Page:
Something doesn’t have to look like a real bomb to get in trouble. It just has to look like peoples’ preconceived notions of bombs.

        • Aaron Lager

          By that definition, ANY circuit board is a bomb to the uneducated (Sadly it seems like most of the US falls into this category nowadays). Let’s use our brains people! Maybe I’m biased because I AM educated, I DO use my brain, and I design and program circuit boards for a living! RADIOS ARE NOT BOMBS!

  • IMPORTANT: A resonant quarter wave wire antenna for the FM band is about 30 inches long. Use 30 inches. For any frequency you set it to, use this formula for the wire length: 234 / Freq. in MHZ = length in feet . Ideally, you would add a second wire to the ground on the board and spread the two wires opposite each other. Use two wires of the above calculated length.

    • Andyj

      No Bob. the Pi is not supposed to drive a 37 ohm quarter wave load. (Assuming a flat ground plane). Half wave may be better.

  • mvadu

    You can avoid running it as a root by changing the /dev/mem to /dev/gpiomem

  • Alvaro

    I can’t get it to work with the Raspberry Pi 2. Is the pin different?

  • Steve

    Anyone know how to make this work with a raspberry pi 2?

  • S_in_USA

    ALL this chat about it looking like a bomb….
    PEOPLE PLEASE! GOT TO STOP ALL THIS POLITICAL CORRECTNESS KRAP, IT’S MAKING EVERYONE NUTS!!!!
    ===> PC is another form of government BRAINWASHING. <===
    .
    Go back to being yourselves, THAT'S AMERICAN, BE AMERICAN again.
    .
    Next thing you know some kid will do a science project on how a kitchen blender works and they will think it's a bomb due to its shape.
    SHEEEEEEEEEEEESH
    .

  • Octavio Pescina

    This in North Korea could do wonders!

  • Axel Roest

    The article says solder to ‘pin 4’ (+5V), but the photo clearly shows it is soldered to pin 7 (GPIO4).

    Please use the standard numbering of pins on these type of connectors, to prevent confusion to less experienced tinkerers and prevent blowing up GPIO ports.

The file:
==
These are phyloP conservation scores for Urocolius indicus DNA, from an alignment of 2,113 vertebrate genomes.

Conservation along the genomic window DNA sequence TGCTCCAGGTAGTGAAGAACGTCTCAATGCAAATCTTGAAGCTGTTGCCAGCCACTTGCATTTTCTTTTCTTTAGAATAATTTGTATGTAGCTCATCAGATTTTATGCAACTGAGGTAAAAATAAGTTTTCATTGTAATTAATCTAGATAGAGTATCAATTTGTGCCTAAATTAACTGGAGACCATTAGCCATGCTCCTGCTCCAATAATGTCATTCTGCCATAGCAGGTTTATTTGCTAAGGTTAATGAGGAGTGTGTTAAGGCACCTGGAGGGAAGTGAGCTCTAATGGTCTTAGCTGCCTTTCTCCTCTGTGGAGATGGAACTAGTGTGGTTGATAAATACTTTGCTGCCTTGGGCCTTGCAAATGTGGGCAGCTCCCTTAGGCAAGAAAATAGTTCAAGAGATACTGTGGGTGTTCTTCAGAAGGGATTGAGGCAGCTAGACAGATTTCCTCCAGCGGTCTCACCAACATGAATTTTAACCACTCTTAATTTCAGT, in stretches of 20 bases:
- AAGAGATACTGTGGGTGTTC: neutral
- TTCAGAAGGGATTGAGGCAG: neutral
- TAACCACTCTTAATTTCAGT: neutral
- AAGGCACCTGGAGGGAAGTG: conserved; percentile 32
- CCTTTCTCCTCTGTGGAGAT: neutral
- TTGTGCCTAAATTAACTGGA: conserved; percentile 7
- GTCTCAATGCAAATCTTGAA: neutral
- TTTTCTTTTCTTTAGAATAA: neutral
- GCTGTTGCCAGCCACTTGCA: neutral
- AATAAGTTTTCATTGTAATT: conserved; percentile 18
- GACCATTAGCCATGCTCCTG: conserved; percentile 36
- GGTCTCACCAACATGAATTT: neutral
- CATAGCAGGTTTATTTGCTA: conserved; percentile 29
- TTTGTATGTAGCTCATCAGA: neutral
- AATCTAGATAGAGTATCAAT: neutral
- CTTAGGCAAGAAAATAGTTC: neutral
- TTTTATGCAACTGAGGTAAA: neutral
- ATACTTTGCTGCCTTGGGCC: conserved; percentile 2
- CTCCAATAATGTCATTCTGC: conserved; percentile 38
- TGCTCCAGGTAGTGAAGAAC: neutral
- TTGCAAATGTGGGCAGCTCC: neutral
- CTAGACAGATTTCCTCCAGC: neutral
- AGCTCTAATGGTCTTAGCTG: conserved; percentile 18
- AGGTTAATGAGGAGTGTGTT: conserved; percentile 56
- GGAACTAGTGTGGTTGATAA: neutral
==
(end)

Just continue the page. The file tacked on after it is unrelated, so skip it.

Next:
https://www.raspberrypi.org/documentation/usage/gpio/

  • Luis Montenegro Ferrel

    Greetings,
    I need help! I am following the recipe above and using my raspberry pi 2 model B, but for some reason my pi can not broadcast the signal still – which I am using a basic fm radio and I just get static only. I followed every step on flashing the sd card with a new Raspian OS, and updated all possible updates, and the PiFm file, sound.wav, etc – but still no broadcasting. For my area, I am using a vacant fm frequency 99.1, and also 89.7 and none of these are seem to work. I do think that perhaps it has to do with the antenna is not placed on the correct GPIO pin for my model. The above instructions call for the gpio pin number 4, how ever on my model B, that pin as on pin 8. Does anyone have any suggestions.Thanks.

    • Don Pettit

      There are some differences in the pi 2. This works on the 2
      https://github.com/markondej/fm_transmitter

      • Luis Montenegro Ferrel

        Hi Don,
        Thank you for the link! I looked it over, but did not find any steps on installing this in the Rasbian terminal. Is there any documentation on this? Thanks on any feed back!
        Luis Ferrel

  • Ken Stephens

    How about streaming internet radio using the Zero:
    1. Install lynx using sudo apt-get lynx
    2. Issue:
    ~$/usr/bin/lynx -accept_all_cookies -dump http://stream-tx1.redioparadise.com/mp3-128 | /usr/bin/mpg123 -4 -s -Z – | /home/pi/pifm/pifm – 88.7

    Of course your may choose another streaming URL and frequency.

    Enjoy

  • hal